Discipline: Biological Sciences
Subcategory: Biochemistry (not Cell and Molecular Biology and Genetics)
Brandy R. White - California State University, Fresno
Co-Author(s): Candace Bever, J. Gee, and Bruce D. Hammock, University of California, Davis, CA Cory L. Brooks, California State University, Fresno, CA
Brominated chemical flame retardants (BCFRs) have been used extensively in recent decades in furniture, plastics, wiring, and electronics because they were thought to prevent fires in homes and workplaces. However, there is growing concern of these BCFRs in living spaces as there is evidence of bioaccumulation in human blood, breast milk, and body fat, and while they mimic the endocrine system in rat models, they also have high potential of being carcinogenic. While BCFRs have recently been placed on the California Biomonitoring Program and have been banned by the EPA, these BCFRs persist in the environment. A detection method has been developed using a camelid variable heavy chain domain antibody (VHH)-based method of two of these BCFRs: 2,2’,4,4’-tetrabrominated diphenyl ether (BDE47) and Tetrabromobisphenol A (TBBPA). However, it is not well understood how these detection methods work and it is difficult to improve on the methods without this understanding. Camelid VHH have many advantages compared to conventional monoclonal antibodies including high stability and ease of recombinant production. Although it is well established how VHH interact with proteins, it is less well understood how these antibodies interact with small molecules and haptens. There are currently four known binding modes available for VHH to interact with small molecules including: combining VHH’s three CDR loops, domain swapping utilizing a 2:1 binding stoichiometry, and tunneling under the CDR1 loop. Using VHH specific for PBFRs as a model, we aim to examine VHH-small molecule interactions. We have successfully sequenced and overexpressed three anti-BDE47 and one anti-TBBPA proteins, as visualized with SDS-PAGE and size-exclusion chromatography. Crystallization trials of the four proteins have yielded preliminary crystals and our current focus is on crystal optimization. Additionally, physical properties of these VHH have been observed, including cold and light sensitivity. We anticipate this study to allow visualization of VHH-small molecule binding and that this will contribute to the bioengineering of future VHH-detection methods.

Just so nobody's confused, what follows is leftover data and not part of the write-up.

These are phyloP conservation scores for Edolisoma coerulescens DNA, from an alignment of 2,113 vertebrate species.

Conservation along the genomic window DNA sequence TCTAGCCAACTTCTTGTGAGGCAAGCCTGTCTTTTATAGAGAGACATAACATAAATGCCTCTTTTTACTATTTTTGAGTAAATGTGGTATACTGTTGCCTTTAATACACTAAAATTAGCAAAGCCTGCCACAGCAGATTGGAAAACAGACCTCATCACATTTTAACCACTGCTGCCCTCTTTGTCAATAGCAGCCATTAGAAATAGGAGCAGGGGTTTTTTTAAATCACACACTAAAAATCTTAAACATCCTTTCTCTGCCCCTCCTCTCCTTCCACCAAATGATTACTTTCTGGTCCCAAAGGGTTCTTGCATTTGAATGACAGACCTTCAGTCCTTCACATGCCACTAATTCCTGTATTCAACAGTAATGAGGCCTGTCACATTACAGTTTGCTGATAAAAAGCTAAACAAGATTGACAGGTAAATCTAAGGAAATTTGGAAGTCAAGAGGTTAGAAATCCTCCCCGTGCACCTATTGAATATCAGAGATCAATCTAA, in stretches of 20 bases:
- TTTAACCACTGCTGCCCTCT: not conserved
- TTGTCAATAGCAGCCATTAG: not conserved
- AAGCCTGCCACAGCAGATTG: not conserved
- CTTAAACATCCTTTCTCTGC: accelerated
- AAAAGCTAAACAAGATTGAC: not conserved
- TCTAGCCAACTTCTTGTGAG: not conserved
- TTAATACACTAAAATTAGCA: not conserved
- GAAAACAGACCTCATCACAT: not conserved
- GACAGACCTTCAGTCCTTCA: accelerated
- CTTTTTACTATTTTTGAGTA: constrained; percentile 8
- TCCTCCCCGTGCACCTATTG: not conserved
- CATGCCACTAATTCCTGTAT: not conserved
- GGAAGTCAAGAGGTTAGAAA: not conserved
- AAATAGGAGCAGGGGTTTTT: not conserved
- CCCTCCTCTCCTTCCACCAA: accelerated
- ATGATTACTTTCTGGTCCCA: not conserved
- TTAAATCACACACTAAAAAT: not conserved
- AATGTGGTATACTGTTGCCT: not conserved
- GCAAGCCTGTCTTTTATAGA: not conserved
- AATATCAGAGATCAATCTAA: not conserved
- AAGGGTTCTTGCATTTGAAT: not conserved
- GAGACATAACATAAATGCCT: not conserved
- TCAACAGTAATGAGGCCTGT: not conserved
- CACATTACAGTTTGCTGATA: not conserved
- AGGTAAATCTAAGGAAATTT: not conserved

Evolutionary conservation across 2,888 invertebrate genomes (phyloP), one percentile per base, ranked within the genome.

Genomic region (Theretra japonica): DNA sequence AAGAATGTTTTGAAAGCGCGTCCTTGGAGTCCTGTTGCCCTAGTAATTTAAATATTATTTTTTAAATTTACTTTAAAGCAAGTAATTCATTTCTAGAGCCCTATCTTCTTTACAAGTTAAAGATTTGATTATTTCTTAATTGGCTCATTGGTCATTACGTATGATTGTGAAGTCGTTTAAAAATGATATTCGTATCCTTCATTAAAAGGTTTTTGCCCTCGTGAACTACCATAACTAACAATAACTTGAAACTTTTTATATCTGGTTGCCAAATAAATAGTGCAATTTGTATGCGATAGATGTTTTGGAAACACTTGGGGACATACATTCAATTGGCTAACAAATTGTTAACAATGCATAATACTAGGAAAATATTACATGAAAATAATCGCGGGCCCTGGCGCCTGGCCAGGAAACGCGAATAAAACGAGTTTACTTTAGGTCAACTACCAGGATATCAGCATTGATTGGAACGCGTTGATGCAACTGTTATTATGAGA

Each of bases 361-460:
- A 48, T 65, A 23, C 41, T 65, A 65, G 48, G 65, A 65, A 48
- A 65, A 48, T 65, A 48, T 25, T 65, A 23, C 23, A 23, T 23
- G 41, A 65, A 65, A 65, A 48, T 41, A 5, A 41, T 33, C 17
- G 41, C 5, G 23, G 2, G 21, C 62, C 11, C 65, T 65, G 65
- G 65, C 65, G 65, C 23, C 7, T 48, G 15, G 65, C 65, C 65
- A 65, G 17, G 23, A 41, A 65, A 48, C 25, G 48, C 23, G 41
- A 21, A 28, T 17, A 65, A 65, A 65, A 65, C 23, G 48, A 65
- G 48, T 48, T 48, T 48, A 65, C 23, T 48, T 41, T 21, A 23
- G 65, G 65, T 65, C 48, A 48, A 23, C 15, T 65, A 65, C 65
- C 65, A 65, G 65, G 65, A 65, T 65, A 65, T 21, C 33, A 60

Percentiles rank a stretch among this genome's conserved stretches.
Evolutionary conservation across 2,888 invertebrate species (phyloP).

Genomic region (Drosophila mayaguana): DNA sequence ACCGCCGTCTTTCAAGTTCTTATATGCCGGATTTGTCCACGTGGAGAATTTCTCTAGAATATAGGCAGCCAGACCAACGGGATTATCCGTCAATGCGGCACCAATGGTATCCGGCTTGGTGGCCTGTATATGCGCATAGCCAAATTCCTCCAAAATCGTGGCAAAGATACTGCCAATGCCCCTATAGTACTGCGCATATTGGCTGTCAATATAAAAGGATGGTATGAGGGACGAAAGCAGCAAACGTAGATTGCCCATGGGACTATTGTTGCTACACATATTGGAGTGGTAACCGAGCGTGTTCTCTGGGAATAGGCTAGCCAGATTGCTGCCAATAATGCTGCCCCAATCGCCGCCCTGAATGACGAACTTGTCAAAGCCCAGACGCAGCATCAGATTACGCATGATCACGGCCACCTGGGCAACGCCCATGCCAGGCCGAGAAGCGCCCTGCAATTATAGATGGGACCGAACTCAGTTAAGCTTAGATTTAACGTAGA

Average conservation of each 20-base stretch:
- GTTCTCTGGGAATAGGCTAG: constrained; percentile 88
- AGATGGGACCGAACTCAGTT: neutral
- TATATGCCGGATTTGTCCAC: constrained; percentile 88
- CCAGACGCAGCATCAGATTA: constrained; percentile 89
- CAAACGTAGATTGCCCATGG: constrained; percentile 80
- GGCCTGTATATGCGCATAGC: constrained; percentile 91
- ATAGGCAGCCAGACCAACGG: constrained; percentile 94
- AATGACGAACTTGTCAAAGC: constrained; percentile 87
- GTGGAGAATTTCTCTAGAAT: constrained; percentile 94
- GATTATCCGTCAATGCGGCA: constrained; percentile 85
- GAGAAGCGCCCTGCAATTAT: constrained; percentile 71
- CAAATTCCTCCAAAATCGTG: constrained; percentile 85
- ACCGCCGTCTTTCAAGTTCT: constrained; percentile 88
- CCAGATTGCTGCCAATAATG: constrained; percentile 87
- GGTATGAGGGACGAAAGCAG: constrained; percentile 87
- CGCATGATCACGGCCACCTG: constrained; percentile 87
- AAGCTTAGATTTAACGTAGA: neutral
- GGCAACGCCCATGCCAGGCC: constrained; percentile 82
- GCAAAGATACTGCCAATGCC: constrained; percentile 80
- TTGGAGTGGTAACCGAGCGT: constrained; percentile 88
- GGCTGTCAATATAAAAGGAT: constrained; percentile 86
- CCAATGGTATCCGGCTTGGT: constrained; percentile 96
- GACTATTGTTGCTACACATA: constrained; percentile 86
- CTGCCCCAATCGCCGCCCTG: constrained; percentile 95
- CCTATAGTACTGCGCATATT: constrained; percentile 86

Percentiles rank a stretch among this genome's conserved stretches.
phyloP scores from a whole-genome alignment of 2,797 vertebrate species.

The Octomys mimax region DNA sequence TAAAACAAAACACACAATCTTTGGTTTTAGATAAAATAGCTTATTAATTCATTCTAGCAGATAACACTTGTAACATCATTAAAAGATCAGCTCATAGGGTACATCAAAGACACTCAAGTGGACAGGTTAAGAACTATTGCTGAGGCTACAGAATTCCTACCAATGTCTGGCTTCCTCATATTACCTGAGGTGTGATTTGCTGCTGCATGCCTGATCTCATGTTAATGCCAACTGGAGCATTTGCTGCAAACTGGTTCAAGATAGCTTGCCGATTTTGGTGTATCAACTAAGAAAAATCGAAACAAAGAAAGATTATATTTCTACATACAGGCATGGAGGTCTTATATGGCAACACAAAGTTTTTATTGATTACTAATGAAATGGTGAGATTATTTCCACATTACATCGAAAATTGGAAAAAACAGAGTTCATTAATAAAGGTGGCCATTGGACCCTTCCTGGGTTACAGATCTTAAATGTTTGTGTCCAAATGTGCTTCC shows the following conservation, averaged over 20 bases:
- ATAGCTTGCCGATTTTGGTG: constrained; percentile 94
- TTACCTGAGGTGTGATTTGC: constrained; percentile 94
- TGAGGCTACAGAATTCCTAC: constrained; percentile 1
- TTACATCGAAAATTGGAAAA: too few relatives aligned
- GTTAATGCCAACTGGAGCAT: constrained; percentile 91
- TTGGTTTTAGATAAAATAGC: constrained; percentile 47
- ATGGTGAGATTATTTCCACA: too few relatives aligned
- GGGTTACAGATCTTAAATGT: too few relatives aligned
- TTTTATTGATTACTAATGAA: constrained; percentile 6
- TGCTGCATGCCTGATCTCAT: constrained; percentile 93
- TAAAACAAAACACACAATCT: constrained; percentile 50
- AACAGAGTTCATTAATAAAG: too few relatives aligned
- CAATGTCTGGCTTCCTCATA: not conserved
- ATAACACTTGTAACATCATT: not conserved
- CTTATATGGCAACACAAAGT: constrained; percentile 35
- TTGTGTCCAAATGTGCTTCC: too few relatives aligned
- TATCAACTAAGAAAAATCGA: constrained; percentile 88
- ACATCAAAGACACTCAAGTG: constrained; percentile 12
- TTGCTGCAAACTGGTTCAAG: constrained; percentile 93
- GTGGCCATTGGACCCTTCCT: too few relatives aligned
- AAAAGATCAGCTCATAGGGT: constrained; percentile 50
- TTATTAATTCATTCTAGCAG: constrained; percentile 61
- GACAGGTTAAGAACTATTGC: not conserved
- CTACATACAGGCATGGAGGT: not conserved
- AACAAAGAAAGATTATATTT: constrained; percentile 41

Funder Acknowledgement(s): Howell-CSUPERB Research Scholars Award; CSUF-ASI (FSSRA); CSUF-rGrant; Howard P Kubo MD Award; Helen Gigliotti Biochemistry Scholarship; Carl E Levin Science & Math Scholarship
Faculty Advisor: Cory L. Brooks, email@example.com
Role: Transformation of seven plasmids into three E.coli cell lines; expression tests; overexpression and purification of four nanobodies; SDS-PAGE gel electrophoresis; size exclusion chromatography; concentration of nanobodies in solution; plasmid purification for sequencing; robot trials; crystal optimization trials; enzymatic histag cleavage tests; monitoring for crystals; crystal extraction and freezing of crystals; data analysis.